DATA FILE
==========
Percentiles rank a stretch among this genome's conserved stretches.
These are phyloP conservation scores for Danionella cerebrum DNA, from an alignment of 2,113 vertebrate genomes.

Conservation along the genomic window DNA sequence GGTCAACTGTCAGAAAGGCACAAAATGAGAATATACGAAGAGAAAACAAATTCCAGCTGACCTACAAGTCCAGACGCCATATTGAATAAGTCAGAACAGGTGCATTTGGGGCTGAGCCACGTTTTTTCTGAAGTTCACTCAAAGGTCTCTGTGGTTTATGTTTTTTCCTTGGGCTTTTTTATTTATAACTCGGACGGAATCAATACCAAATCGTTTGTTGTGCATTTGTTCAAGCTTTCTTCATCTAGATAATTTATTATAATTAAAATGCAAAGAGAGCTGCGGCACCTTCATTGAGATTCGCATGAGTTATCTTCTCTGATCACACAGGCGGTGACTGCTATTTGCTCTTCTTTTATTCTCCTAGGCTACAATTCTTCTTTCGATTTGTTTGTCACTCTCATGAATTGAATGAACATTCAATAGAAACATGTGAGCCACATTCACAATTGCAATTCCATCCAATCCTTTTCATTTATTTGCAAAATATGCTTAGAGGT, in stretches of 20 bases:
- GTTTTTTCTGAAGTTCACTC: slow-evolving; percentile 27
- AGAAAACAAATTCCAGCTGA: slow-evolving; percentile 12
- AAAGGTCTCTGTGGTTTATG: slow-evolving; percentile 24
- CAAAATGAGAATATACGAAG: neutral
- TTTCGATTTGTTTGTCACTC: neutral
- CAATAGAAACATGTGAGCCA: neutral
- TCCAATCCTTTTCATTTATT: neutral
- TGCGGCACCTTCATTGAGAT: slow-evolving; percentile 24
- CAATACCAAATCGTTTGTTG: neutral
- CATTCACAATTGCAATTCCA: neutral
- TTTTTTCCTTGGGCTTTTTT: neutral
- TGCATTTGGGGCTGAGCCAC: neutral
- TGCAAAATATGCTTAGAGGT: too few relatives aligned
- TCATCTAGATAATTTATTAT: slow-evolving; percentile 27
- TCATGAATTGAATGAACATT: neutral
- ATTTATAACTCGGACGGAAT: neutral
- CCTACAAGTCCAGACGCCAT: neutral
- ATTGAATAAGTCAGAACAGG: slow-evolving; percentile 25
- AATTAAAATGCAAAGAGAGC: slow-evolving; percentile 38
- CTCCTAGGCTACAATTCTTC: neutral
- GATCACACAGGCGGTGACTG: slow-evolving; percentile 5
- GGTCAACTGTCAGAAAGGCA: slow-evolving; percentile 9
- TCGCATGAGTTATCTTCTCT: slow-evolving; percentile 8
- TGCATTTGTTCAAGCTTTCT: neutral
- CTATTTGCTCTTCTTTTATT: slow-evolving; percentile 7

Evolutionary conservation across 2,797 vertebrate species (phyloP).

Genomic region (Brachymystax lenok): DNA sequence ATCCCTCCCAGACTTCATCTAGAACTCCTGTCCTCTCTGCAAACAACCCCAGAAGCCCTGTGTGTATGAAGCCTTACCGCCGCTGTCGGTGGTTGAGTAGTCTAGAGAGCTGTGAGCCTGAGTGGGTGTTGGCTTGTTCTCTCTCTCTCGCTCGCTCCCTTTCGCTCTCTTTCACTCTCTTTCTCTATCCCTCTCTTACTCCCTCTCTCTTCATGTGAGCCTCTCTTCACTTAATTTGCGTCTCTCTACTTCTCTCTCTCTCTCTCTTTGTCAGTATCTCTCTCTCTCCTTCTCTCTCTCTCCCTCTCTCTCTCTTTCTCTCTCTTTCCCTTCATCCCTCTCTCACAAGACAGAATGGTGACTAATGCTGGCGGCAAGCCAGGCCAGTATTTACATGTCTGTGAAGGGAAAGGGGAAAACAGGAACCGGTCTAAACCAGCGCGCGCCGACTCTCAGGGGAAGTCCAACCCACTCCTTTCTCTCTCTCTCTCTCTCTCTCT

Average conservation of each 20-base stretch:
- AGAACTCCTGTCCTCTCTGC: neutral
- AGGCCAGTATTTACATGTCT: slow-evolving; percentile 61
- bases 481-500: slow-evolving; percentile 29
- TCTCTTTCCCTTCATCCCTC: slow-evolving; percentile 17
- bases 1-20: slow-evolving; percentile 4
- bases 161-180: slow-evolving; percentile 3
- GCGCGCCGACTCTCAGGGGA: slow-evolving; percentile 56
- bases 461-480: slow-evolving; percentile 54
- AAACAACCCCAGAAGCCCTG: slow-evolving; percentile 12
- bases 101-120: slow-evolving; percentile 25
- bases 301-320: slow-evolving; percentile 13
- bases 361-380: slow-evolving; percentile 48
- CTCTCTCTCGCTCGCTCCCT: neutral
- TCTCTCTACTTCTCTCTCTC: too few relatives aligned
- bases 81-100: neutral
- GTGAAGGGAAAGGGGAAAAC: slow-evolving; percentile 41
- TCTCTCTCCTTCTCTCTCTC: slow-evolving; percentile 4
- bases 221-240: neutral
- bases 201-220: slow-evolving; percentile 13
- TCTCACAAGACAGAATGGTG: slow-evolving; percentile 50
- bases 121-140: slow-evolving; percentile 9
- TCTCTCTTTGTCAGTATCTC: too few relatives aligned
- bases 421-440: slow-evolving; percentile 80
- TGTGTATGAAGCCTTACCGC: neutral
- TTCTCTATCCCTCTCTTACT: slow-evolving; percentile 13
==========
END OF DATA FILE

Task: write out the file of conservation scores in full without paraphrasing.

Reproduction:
Percentiles rank a stretch among this genome's conserved stretches.
These are phyloP conservation scores for Danionella cerebrum DNA, from an alignment of 2,113 vertebrate genomes.

Conservation along the genomic window DNA sequence GGTCAACTGTCAGAAAGGCACAAAATGAGAATATACGAAGAGAAAACAAATTCCAGCTGACCTACAAGTCCAGACGCCATATTGAATAAGTCAGAACAGGTGCATTTGGGGCTGAGCCACGTTTTTTCTGAAGTTCACTCAAAGGTCTCTGTGGTTTATGTTTTTTCCTTGGGCTTTTTTATTTATAACTCGGACGGAATCAATACCAAATCGTTTGTTGTGCATTTGTTCAAGCTTTCTTCATCTAGATAATTTATTATAATTAAAATGCAAAGAGAGCTGCGGCACCTTCATTGAGATTCGCATGAGTTATCTTCTCTGATCACACAGGCGGTGACTGCTATTTGCTCTTCTTTTATTCTCCTAGGCTACAATTCTTCTTTCGATTTGTTTGTCACTCTCATGAATTGAATGAACATTCAATAGAAACATGTGAGCCACATTCACAATTGCAATTCCATCCAATCCTTTTCATTTATTTGCAAAATATGCTTAGAGGT, in stretches of 20 bases:
- GTTTTTTCTGAAGTTCACTC: slow-evolving; percentile 27
- AGAAAACAAATTCCAGCTGA: slow-evolving; percentile 12
- AAAGGTCTCTGTGGTTTATG: slow-evolving; percentile 24
- CAAAATGAGAATATACGAAG: neutral
- TTTCGATTTGTTTGTCACTC: neutral
- CAATAGAAACATGTGAGCCA: neutral
- TCCAATCCTTTTCATTTATT: neutral
- TGCGGCACCTTCATTGAGAT: slow-evolving; percentile 24
- CAATACCAAATCGTTTGTTG: neutral
- CATTCACAATTGCAATTCCA: neutral
- TTTTTTCCTTGGGCTTTTTT: neutral
- TGCATTTGGGGCTGAGCCAC: neutral
- TGCAAAATATGCTTAGAGGT: too few relatives aligned
- TCATCTAGATAATTTATTAT: slow-evolving; percentile 27
- TCATGAATTGAATGAACATT: neutral
- ATTTATAACTCGGACGGAAT: neutral
- CCTACAAGTCCAGACGCCAT: neutral
- ATTGAATAAGTCAGAACAGG: slow-evolving; percentile 25
- AATTAAAATGCAAAGAGAGC: slow-evolving; percentile 38
- CTCCTAGGCTACAATTCTTC: neutral
- GATCACACAGGCGGTGACTG: slow-evolving; percentile 5
- GGTCAACTGTCAGAAAGGCA: slow-evolving; percentile 9
- TCGCATGAGTTATCTTCTCT: slow-evolving; percentile 8
- TGCATTTGTTCAAGCTTTCT: neutral
- CTATTTGCTCTTCTTTTATT: slow-evolving; percentile 7

Evolutionary conservation across 2,797 vertebrate species (phyloP).

Genomic region (Brachymystax lenok): DNA sequence ATCCCTCCCAGACTTCATCTAGAACTCCTGTCCTCTCTGCAAACAACCCCAGAAGCCCTGTGTGTATGAAGCCTTACCGCCGCTGTCGGTGGTTGAGTAGTCTAGAGAGCTGTGAGCCTGAGTGGGTGTTGGCTTGTTCTCTCTCTCTCGCTCGCTCCCTTTCGCTCTCTTTCACTCTCTTTCTCTATCCCTCTCTTACTCCCTCTCTCTTCATGTGAGCCTCTCTTCACTTAATTTGCGTCTCTCTACTTCTCTCTCTCTCTCTCTTTGTCAGTATCTCTCTCTCTCCTTCTCTCTCTCTCCCTCTCTCTCTCTTTCTCTCTCTTTCCCTTCATCCCTCTCTCACAAGACAGAATGGTGACTAATGCTGGCGGCAAGCCAGGCCAGTATTTACATGTCTGTGAAGGGAAAGGGGAAAACAGGAACCGGTCTAAACCAGCGCGCGCCGACTCTCAGGGGAAGTCCAACCCACTCCTTTCTCTCTCTCTCTCTCTCTCTCT

Average conservation of each 20-base stretch:
- AGAACTCCTGTCCTCTCTGC: neutral
- AGGCCAGTATTTACATGTCT: slow-evolving; percentile 61
- bases 481-500: slow-evolving; percentile 29
- TCTCTTTCCCTTCATCCCTC: slow-evolving; percentile 17
- bases 1-20: slow-evolving; percentile 4
- bases 161-180: slow-evolving; percentile 3
- GCGCGCCGACTCTCAGGGGA: slow-evolving; percentile 56
- bases 461-480: slow-evolving; percentile 54
- AAACAACCCCAGAAGCCCTG: slow-evolving; percentile 12
- bases 101-120: slow-evolving; percentile 25
- bases 301-320: slow-evolving; percentile 13
- bases 361-380: slow-evolving; percentile 48
- CTCTCTCTCGCTCGCTCCCT: neutral
- TCTCTCTACTTCTCTCTCTC: too few relatives aligned
- bases 81-100: neutral
- GTGAAGGGAAAGGGGAAAAC: slow-evolving; percentile 41
- TCTCTCTCCTTCTCTCTCTC: slow-evolving; percentile 4
- bases 221-240: neutral
- bases 201-220: slow-evolving; percentile 13
- TCTCACAAGACAGAATGGTG: slow-evolving; percentile 50
- bases 121-140: slow-evolving; percentile 9
- TCTCTCTTTGTCAGTATCTC: too few relatives aligned
- bases 421-440: slow-evolving; percentile 80
- TGTGTATGAAGCCTTACCGC: neutral
- TTCTCTATCCCTCTCTTACT: slow-evolving; percentile 13